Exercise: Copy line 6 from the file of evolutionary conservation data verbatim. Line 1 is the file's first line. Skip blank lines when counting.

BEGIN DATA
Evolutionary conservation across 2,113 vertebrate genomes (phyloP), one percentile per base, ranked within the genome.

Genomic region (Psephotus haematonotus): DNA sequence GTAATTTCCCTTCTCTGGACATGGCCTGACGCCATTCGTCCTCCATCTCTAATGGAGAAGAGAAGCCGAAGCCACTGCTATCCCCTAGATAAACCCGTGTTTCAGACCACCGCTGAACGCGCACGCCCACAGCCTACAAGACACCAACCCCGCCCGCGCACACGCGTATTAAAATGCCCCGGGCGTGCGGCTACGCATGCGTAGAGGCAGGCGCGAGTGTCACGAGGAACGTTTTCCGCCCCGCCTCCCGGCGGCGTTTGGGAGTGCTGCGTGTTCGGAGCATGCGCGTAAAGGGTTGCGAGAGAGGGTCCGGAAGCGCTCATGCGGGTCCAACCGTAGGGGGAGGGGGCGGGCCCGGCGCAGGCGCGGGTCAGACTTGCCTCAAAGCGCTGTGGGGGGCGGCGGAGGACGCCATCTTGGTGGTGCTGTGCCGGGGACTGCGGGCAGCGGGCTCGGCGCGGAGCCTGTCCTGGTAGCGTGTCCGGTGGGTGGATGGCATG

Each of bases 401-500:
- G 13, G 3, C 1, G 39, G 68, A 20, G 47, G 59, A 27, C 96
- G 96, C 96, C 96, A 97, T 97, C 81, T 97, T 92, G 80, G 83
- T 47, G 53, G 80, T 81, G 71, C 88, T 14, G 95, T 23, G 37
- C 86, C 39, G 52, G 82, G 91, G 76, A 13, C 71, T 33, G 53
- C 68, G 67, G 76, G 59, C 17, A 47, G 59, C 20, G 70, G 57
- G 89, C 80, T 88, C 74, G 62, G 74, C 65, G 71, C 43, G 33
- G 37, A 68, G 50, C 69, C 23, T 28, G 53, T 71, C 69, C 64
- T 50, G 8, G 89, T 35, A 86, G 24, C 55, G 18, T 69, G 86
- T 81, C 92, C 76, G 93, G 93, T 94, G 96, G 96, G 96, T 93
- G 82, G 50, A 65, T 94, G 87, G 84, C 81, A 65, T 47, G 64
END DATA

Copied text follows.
- T 47, G 53, G 80, T 81, G 71, C 88, T 14, G 95, T 23, G 37